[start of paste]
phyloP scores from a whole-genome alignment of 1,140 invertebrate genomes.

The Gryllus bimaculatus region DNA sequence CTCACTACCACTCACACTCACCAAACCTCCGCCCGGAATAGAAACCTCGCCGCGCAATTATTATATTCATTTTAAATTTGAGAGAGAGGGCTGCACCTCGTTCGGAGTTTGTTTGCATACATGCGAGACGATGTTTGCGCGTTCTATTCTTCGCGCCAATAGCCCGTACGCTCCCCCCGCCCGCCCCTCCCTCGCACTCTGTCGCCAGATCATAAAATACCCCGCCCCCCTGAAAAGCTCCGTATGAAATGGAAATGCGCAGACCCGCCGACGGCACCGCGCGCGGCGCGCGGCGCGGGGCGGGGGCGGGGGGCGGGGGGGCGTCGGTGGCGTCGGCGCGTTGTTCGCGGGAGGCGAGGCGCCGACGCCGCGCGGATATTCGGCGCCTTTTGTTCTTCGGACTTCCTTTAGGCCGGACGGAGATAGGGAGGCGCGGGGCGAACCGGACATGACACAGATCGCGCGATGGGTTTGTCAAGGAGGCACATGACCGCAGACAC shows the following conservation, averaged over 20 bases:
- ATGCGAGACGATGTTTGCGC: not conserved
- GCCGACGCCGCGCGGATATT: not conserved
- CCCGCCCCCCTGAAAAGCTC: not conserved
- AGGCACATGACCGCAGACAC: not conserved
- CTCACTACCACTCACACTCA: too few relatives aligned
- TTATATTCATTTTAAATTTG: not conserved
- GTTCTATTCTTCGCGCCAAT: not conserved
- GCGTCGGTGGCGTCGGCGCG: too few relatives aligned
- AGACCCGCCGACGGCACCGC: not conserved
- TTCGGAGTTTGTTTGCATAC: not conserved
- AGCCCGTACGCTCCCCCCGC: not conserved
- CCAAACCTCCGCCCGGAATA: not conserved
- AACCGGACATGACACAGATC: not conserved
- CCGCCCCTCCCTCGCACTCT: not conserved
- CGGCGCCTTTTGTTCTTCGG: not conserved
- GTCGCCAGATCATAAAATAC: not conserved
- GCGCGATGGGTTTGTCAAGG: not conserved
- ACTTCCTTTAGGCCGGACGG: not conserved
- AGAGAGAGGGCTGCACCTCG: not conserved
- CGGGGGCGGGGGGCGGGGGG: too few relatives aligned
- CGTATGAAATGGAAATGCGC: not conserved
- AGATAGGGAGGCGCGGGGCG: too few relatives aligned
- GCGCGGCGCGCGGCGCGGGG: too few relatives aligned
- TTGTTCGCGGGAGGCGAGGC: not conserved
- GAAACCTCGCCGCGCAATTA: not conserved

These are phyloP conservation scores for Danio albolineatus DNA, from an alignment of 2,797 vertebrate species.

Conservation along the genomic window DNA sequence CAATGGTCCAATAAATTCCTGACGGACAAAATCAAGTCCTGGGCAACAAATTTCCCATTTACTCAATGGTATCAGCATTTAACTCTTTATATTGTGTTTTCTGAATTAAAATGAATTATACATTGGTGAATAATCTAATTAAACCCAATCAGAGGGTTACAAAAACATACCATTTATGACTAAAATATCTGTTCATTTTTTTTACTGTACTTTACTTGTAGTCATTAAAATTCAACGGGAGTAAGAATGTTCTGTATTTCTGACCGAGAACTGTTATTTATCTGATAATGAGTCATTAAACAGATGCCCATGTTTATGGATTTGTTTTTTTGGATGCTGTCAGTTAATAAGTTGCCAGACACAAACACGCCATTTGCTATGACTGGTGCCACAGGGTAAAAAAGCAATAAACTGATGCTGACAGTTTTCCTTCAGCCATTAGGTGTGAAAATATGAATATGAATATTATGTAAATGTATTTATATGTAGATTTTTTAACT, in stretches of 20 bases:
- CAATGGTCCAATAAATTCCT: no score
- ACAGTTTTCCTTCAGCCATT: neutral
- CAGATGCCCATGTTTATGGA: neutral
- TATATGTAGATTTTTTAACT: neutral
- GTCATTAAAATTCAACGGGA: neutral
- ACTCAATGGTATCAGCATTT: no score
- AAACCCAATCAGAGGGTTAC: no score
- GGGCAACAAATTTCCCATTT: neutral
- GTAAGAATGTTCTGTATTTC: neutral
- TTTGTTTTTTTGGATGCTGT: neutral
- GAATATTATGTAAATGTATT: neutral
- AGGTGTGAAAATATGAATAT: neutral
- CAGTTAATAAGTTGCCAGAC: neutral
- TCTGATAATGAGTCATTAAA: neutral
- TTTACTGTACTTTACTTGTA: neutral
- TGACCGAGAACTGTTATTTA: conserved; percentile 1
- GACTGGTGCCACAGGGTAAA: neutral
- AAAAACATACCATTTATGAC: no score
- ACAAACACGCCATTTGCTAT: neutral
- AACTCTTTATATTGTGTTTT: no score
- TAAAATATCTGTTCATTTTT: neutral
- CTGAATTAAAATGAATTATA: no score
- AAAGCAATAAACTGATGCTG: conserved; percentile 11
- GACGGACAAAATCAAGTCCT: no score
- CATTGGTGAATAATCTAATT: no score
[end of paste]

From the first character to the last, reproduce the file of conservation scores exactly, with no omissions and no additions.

phyloP scores from a whole-genome alignment of 1,140 invertebrate genomes.

The Gryllus bimaculatus region DNA sequence CTCACTACCACTCACACTCACCAAACCTCCGCCCGGAATAGAAACCTCGCCGCGCAATTATTATATTCATTTTAAATTTGAGAGAGAGGGCTGCACCTCGTTCGGAGTTTGTTTGCATACATGCGAGACGATGTTTGCGCGTTCTATTCTTCGCGCCAATAGCCCGTACGCTCCCCCCGCCCGCCCCTCCCTCGCACTCTGTCGCCAGATCATAAAATACCCCGCCCCCCTGAAAAGCTCCGTATGAAATGGAAATGCGCAGACCCGCCGACGGCACCGCGCGCGGCGCGCGGCGCGGGGCGGGGGCGGGGGGCGGGGGGGCGTCGGTGGCGTCGGCGCGTTGTTCGCGGGAGGCGAGGCGCCGACGCCGCGCGGATATTCGGCGCCTTTTGTTCTTCGGACTTCCTTTAGGCCGGACGGAGATAGGGAGGCGCGGGGCGAACCGGACATGACACAGATCGCGCGATGGGTTTGTCAAGGAGGCACATGACCGCAGACAC shows the following conservation, averaged over 20 bases:
- ATGCGAGACGATGTTTGCGC: not conserved
- GCCGACGCCGCGCGGATATT: not conserved
- CCCGCCCCCCTGAAAAGCTC: not conserved
- AGGCACATGACCGCAGACAC: not conserved
- CTCACTACCACTCACACTCA: too few relatives aligned
- TTATATTCATTTTAAATTTG: not conserved
- GTTCTATTCTTCGCGCCAAT: not conserved
- GCGTCGGTGGCGTCGGCGCG: too few relatives aligned
- AGACCCGCCGACGGCACCGC: not conserved
- TTCGGAGTTTGTTTGCATAC: not conserved
- AGCCCGTACGCTCCCCCCGC: not conserved
- CCAAACCTCCGCCCGGAATA: not conserved
- AACCGGACATGACACAGATC: not conserved
- CCGCCCCTCCCTCGCACTCT: not conserved
- CGGCGCCTTTTGTTCTTCGG: not conserved
- GTCGCCAGATCATAAAATAC: not conserved
- GCGCGATGGGTTTGTCAAGG: not conserved
- ACTTCCTTTAGGCCGGACGG: not conserved
- AGAGAGAGGGCTGCACCTCG: not conserved
- CGGGGGCGGGGGGCGGGGGG: too few relatives aligned
- CGTATGAAATGGAAATGCGC: not conserved
- AGATAGGGAGGCGCGGGGCG: too few relatives aligned
- GCGCGGCGCGCGGCGCGGGG: too few relatives aligned
- TTGTTCGCGGGAGGCGAGGC: not conserved
- GAAACCTCGCCGCGCAATTA: not conserved

These are phyloP conservation scores for Danio albolineatus DNA, from an alignment of 2,797 vertebrate species.

Conservation along the genomic window DNA sequence CAATGGTCCAATAAATTCCTGACGGACAAAATCAAGTCCTGGGCAACAAATTTCCCATTTACTCAATGGTATCAGCATTTAACTCTTTATATTGTGTTTTCTGAATTAAAATGAATTATACATTGGTGAATAATCTAATTAAACCCAATCAGAGGGTTACAAAAACATACCATTTATGACTAAAATATCTGTTCATTTTTTTTACTGTACTTTACTTGTAGTCATTAAAATTCAACGGGAGTAAGAATGTTCTGTATTTCTGACCGAGAACTGTTATTTATCTGATAATGAGTCATTAAACAGATGCCCATGTTTATGGATTTGTTTTTTTGGATGCTGTCAGTTAATAAGTTGCCAGACACAAACACGCCATTTGCTATGACTGGTGCCACAGGGTAAAAAAGCAATAAACTGATGCTGACAGTTTTCCTTCAGCCATTAGGTGTGAAAATATGAATATGAATATTATGTAAATGTATTTATATGTAGATTTTTTAACT, in stretches of 20 bases:
- CAATGGTCCAATAAATTCCT: no score
- ACAGTTTTCCTTCAGCCATT: neutral
- CAGATGCCCATGTTTATGGA: neutral
- TATATGTAGATTTTTTAACT: neutral
- GTCATTAAAATTCAACGGGA: neutral
- ACTCAATGGTATCAGCATTT: no score
- AAACCCAATCAGAGGGTTAC: no score
- GGGCAACAAATTTCCCATTT: neutral
- GTAAGAATGTTCTGTATTTC: neutral
- TTTGTTTTTTTGGATGCTGT: neutral
- GAATATTATGTAAATGTATT: neutral
- AGGTGTGAAAATATGAATAT: neutral
- CAGTTAATAAGTTGCCAGAC: neutral
- TCTGATAATGAGTCATTAAA: neutral
- TTTACTGTACTTTACTTGTA: neutral
- TGACCGAGAACTGTTATTTA: conserved; percentile 1
- GACTGGTGCCACAGGGTAAA: neutral
- AAAAACATACCATTTATGAC: no score
- ACAAACACGCCATTTGCTAT: neutral
- AACTCTTTATATTGTGTTTT: no score
- TAAAATATCTGTTCATTTTT: neutral
- CTGAATTAAAATGAATTATA: no score
- AAAGCAATAAACTGATGCTG: conserved; percentile 11
- GACGGACAAAATCAAGTCCT: no score
- CATTGGTGAATAATCTAATT: no score